Clinical and Research News
Child's Symptoms Abate When Mother's Depression Remits
Psychiatric News
Volume 41 Number 8 page 44-73

Children benefited from successful depression treatment of a group of mothers who experienced remission within several months of treatment, a new study has found. Moreover, children of mothers who remained depressed actually developed new psychiatric problems in some cases.

"These findings are intriguing because they suggest that an environmental influence had a measurable impact on the child's psychopathology," the authors wrote in the March 22/29 Journal of the American Medical Association.

Researchers speculated that maternal depression contributes to a stressful home environment, which can increase the rates of depression and other disorders in children who may already be genetically vulnerable to developing mental health problems.

Lead author Myrna Weissman, Ph.D., and colleagues found an overall 11 percent decrease in rates of psychiatric disorders in children of mothers who experienced remission after treatment. Weissman is a professor of epidemiology and psychiatry at Columbia University Medical Center and chief of the Department of Clinical-Genetic Epidemiology at New York State Psychiatric Institute.

In contrast, there was an 8 percent increase in rates of psychiatric diagnoses for children whose mothers continued to experience depressive symptoms.

Weissman told Psychiatric News that she has long been interested in studying the effects of parental depression on children.

"Children of depressed parents have very high rates of depression and other mental health problems," which continue into adulthood, she noted." If you can impact the child by treating the parent, you'd have a twofer."FIG1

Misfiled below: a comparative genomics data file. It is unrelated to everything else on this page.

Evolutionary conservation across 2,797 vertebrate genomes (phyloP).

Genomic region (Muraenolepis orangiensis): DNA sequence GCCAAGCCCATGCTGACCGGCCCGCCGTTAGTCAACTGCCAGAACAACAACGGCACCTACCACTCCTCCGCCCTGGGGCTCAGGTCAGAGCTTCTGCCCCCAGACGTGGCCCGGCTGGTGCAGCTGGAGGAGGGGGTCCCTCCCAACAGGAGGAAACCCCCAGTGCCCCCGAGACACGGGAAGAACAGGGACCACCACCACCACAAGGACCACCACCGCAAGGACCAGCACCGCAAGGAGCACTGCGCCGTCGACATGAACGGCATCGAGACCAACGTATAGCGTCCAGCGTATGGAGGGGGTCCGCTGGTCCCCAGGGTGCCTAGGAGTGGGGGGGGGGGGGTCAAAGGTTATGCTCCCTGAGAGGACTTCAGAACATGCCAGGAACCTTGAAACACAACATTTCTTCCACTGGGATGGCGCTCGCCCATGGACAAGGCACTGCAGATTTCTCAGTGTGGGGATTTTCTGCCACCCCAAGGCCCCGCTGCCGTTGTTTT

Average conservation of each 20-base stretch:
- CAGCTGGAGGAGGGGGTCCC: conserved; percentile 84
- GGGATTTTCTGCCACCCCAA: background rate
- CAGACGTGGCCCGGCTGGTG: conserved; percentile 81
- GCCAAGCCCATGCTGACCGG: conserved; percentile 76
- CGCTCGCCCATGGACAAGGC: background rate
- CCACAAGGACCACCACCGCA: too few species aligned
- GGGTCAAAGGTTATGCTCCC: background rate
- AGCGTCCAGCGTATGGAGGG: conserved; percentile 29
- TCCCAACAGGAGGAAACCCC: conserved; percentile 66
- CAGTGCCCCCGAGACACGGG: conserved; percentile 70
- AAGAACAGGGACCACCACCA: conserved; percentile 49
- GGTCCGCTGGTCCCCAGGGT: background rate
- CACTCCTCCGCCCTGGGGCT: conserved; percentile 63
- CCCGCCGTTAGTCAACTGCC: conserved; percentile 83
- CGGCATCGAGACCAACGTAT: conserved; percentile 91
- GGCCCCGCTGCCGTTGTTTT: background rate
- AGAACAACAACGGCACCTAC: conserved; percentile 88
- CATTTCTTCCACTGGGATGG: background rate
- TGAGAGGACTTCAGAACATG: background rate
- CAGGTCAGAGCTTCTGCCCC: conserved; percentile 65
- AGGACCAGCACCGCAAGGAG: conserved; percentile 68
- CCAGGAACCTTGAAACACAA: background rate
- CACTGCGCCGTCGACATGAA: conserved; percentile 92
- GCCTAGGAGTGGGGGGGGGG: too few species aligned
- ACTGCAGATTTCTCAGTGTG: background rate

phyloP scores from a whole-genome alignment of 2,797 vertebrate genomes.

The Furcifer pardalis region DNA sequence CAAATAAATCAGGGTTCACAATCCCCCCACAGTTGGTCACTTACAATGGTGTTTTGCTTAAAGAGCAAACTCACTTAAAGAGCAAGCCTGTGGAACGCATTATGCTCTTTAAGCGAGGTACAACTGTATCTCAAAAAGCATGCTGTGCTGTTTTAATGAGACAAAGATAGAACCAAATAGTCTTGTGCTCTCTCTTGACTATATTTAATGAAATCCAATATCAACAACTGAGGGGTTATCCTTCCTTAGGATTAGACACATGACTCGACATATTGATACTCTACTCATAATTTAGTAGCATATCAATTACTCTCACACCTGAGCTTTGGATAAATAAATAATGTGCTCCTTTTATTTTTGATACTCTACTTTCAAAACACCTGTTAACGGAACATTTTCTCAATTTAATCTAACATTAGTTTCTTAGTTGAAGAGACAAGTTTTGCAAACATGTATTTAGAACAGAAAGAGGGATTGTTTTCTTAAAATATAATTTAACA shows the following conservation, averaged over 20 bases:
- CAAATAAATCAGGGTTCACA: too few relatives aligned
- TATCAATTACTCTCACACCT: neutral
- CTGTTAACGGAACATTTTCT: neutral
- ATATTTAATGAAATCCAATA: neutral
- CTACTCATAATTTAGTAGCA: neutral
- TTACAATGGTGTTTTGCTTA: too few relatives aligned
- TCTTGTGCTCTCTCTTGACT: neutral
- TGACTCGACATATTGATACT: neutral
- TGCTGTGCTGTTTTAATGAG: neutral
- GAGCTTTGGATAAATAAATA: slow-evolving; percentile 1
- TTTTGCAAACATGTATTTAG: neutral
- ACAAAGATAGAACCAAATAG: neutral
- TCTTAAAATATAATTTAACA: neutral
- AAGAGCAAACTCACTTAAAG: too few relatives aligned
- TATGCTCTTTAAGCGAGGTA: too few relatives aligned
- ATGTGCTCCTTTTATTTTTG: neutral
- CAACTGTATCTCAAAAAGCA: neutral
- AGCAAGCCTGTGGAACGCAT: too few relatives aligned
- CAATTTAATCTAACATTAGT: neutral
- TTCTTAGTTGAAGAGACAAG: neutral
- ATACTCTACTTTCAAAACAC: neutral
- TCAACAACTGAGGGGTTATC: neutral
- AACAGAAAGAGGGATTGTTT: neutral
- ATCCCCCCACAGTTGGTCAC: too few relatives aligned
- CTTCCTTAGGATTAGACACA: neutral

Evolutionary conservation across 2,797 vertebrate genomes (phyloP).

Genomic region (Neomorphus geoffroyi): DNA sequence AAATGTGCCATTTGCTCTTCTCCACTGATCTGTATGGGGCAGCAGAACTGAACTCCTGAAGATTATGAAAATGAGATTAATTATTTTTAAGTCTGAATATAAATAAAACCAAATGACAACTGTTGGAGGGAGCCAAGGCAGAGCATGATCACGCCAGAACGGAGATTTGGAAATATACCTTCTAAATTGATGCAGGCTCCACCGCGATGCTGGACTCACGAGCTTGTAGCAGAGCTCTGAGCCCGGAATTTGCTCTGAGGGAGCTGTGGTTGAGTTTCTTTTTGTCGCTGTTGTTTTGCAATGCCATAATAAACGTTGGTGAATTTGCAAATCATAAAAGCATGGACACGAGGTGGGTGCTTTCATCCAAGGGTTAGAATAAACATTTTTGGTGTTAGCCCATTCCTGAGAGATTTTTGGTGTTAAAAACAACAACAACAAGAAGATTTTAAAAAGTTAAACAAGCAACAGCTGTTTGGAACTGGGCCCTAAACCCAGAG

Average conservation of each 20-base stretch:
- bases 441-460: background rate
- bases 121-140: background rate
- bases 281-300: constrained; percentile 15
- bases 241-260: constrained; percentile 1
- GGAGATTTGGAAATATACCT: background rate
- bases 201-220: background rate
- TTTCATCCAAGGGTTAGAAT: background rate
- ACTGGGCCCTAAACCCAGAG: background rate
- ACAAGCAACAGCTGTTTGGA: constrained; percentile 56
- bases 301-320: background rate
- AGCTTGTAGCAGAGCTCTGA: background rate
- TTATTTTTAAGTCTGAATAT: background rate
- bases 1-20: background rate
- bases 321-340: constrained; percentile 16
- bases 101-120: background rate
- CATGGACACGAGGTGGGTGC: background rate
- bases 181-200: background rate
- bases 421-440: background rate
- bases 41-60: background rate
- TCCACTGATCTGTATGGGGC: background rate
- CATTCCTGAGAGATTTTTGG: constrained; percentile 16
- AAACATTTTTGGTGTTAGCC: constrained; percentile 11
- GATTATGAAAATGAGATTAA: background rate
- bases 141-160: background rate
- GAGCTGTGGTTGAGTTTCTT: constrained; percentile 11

Weissman chose to study mothers with depression instead of fathers because depression is more prevalent among women, and more women seek treatment, but she emphasized that either parent's depression can negatively impact children.

She studied 151 mother-child pairs who were part of the Sequenced Treatment Alternatives to Relieve Depression (STAR*D) trial, which was conducted between December 2001 and April 2004 among more than 4,000 people in primary care and outpatient psychiatric settings at a number of sites across the country (see page 42).

The mothers who agreed to be part of Weissman's study had children between the ages of 7 and 17 and received three months of treatment with citalopram at eight primary care and 11 psychiatric clinics across the country. Researchers earlier established a diagnosis of depression using a symptom checklist based on DSM-IV and measured the severity of mothers' depression using the Hamilton Depression Rating Scale (HAM-D).

Children in the study were evaluated for psychiatric disorders at the beginning of the study and after their mothers took citalopram for three months. Researchers used the Kiddie Schedule for Affective Disorders and Schizophrenia—Present and Lifetime Version, the Child Behavioral Checklist (parent report), and the Child Global Assessment Scale to assess psychiatric illness and functioning in children.